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    I've been working on
     \int \frac {xtan^{-1}xdx}{ \sqrt {1+x^2} }
    Integrating by parts, I've come across
     \sqrt {1+x^{2}} tan^{-1}x - \int \frac {dx}{ \sqrt {1+x^{2}}}
    Which according to wolframalpha is
     \sqrt {1+x^{2}}tan^{-1}x - sinh^{-1}x
    However I can't prove it, so:
    Could anyone of you prove to me why
     \int \frac {dx}{ \sqrt {1+x^{2}}} = sinh^{-1}x
    Or better, help me, myself, jump to that conclusion

    It may be a bit lame, as I have never been properly introduced to hyperbolic functions. I only now what sinhx, and coshx are.

    Looking hopefully to your replies ^^
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    cause it's in your formula book?
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    (Original post by Papkin)
    I've been working on
     \int \frac {xtan^{-1}xdx}{ \sqrt {1+x^2} }
    Integrating by parts, I've come across
     \sqrt {1+x^{2}} tan^{-1}x - \int \frac {dx}{1+ \sqrt {1+x^{2}}}
    Which according to wolframalpha is
     \sqrt {1+x^{2}}tan^{-1}x - sinh^{-1}x
    However I can't prove it, so:
    Could anyone of you prove to me why
     \int \frac {dx}{ \sqrt {1+x^{2}}} = sinh^{-1}x
    Or better, help me, myself, jump to that conclusion

    It may be a bit lame, as I have never been properly introduced to hyperbolic functions. I only now what sinhx, and coshx are.

    Looking hopefully to your replies ^^
    x=\tan u would have been better from the start... Then tidy it up and use IBP. No need for hyperbolics for this integral. If you want the explanation about arcsinh, read Mr M's post.
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    (Original post by Papkin)
    Could anyone of you prove to me why
     \int \frac {dx}{ \sqrt {1+x^{2}}} = sinh^{-1}x
    Or better, help me, myself, jump to that conclusion
    y = \sinh ^{-1} x

    x = \sinh y

    \frac{dx}{dy} = \cosh y

    \cosh^2 y = 1 + \sinh^2 y

    Can you form an expression for \frac{dy}{dx} in terms of x?

    Remember cosh is a positive function.
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    Substitution. Try substituting x with sinhy
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    (Original post by Mr M)
    \cosh^2 y = 1 + \sinh^2 y
    .
    Yep, that was lame, I did not know that^^
    Anyway, thanks for your help.

    (Original post by Farhan.Hanif93)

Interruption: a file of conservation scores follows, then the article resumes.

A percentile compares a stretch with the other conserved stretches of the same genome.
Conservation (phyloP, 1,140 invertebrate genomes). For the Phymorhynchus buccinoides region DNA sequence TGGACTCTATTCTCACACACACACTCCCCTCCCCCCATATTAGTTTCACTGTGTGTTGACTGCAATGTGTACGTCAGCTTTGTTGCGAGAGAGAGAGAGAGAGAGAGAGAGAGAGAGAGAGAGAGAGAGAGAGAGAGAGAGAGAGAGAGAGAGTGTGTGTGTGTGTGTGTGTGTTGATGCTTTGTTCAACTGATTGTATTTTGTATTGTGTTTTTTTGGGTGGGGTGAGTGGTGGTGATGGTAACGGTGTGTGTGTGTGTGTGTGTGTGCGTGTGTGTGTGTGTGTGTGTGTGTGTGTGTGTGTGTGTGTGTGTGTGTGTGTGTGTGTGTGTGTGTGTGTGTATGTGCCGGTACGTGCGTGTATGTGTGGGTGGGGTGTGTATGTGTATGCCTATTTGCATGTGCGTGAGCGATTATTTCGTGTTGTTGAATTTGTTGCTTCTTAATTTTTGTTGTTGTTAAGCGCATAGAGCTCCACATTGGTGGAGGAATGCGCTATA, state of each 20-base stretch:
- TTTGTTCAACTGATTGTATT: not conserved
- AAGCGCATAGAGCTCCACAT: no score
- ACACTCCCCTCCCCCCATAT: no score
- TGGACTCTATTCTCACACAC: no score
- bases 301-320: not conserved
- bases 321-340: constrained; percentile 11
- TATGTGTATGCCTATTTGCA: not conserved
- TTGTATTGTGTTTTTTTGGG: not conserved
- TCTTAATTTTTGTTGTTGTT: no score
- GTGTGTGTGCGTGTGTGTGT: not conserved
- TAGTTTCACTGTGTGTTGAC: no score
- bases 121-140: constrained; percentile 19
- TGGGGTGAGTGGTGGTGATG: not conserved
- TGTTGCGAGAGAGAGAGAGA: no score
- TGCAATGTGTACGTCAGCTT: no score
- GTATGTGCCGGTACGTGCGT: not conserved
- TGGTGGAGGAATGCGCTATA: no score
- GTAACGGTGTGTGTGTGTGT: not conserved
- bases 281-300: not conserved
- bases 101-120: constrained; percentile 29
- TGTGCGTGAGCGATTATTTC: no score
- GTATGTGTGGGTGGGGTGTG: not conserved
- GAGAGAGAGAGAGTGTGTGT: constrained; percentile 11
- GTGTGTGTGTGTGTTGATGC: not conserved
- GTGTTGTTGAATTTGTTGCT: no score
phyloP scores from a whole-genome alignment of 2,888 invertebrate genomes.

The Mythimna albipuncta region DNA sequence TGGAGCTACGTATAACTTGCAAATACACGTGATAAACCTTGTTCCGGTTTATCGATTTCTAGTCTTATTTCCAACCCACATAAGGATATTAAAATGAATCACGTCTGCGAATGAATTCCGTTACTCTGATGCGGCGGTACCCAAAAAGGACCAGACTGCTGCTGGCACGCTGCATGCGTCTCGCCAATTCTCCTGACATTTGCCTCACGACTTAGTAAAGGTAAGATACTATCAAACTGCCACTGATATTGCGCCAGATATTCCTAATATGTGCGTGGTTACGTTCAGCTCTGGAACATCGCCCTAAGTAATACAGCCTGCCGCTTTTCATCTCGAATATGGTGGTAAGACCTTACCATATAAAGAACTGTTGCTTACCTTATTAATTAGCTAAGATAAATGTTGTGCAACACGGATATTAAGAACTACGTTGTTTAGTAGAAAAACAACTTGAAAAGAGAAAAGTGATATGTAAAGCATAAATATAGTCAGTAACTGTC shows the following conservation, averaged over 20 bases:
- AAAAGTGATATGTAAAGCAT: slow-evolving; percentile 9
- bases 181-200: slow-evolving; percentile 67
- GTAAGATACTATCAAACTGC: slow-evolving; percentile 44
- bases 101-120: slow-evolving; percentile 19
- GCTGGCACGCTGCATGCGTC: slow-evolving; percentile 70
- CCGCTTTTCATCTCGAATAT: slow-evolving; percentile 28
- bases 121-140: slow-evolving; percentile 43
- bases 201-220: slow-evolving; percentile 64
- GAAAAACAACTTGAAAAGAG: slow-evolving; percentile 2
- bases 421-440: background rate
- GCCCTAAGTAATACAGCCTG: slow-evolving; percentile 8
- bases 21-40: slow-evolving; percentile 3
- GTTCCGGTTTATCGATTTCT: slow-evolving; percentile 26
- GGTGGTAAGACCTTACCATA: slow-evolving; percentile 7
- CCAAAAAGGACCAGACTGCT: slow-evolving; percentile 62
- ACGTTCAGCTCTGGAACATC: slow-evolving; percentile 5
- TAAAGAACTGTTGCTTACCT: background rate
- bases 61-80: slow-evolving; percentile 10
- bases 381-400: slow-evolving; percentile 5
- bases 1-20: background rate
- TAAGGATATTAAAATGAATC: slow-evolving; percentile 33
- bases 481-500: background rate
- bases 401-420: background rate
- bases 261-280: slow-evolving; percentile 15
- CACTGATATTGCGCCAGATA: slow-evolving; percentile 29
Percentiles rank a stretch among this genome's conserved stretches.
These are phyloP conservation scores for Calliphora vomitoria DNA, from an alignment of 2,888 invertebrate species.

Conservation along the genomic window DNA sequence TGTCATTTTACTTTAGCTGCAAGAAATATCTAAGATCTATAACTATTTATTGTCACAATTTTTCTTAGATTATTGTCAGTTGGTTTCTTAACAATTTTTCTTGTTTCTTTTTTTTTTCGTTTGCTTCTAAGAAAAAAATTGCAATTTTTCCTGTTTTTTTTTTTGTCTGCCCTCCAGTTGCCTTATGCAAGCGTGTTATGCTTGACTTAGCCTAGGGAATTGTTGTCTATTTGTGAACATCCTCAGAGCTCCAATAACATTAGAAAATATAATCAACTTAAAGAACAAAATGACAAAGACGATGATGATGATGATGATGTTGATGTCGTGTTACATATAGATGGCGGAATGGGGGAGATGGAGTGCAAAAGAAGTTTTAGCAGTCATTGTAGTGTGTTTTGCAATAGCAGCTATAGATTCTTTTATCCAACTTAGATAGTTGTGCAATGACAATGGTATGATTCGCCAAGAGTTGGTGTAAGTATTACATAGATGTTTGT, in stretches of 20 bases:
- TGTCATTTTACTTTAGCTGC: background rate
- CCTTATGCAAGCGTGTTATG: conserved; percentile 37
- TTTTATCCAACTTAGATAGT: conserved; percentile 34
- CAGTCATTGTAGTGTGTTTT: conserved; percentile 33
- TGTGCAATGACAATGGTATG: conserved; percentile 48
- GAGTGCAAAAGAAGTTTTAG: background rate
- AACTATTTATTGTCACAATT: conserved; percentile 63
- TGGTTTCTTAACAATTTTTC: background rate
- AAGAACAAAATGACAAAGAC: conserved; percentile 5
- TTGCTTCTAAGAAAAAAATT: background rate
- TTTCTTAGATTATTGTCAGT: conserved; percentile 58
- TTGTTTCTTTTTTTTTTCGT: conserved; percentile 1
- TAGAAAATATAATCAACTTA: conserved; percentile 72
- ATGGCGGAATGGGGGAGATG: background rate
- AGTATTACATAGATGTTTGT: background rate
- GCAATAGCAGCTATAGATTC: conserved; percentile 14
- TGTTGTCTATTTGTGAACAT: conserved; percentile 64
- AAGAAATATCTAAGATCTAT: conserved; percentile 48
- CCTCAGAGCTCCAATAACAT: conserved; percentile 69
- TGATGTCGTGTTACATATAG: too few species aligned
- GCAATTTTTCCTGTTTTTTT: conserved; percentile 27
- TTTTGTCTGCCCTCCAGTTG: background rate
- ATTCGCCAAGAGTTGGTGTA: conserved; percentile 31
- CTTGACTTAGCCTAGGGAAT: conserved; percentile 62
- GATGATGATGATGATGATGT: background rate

x=\tan u would have been better from the start... Then tidy it up and use IBP. No need for hyperbolics for this integral. If you want the explanation about arcsinh, read Mr M's post.
    How is it relevant?
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    (Original post by Papkin)
    Yep, that was lame, I did not know that^^
    You might like to prove it by using the exponential definitions of sinh and cosh.

    If you are interested, Google Osborne's Rule.

    http://everything2.com/title/Osborne%2527s+rule
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    (Original post by Papkin)
    Yep, that was lame, I did not know that^^
    Anyway, thanks for your help.


    How is it relevant?
    I=\displaystyle\int \dfrac{x\tan ^{-1}x}{\sqrt{1+x^2}}dx
    x=\tan u \implies dx=\sec ^2u du
    Therefore:
    I=\displaystyle\int \dfrac{u\tan u\sec ^2u}{\sqrt{1+\tan ^2u}}du
    \implies \displaystyle\int u\tan u \sec u du.
    Now do IBP with p=u and \frac{dq}{du}=\tan u \sec u.
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    (Original post by Mr M)
    You might like to prove it by using the exponential definitions of sinh and cosh.

    If you are interested, Google Osborne's Rule.

    http://everything2.com/title/Osborne%2527s+rule
    Thanks, done that. Also, the Osborne's rule is pretty cool.
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    (Original post by Farhan.Hanif93)
    I=\displaystyle\int \dfrac{x\tan ^{-1}x}{\sqrt{1+x^2}}dx
    x=\tan u \implies dx=\sec ^2u du
    Therefore:
    I=\displaystyle\int \dfrac{u\tan u\sec ^2u}{\sqrt{1+\tan ^2u}}du
    \implies \displaystyle\int u\tan u \sec u du.
    Now do IBP with p=u and \frac{dq}{du}=\tan u \sec u.
    I didn't imply it was wrong. I implied it was irrelevant to the question I asked.
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    (Original post by Papkin)
    I didn't imply it was wrong. I implied it was irrelevant to the question I asked.
    Apologies, I offered you an alternative path since you implied you weren't comfortable with a fact about hyperbolics... That was all.
 
 
 
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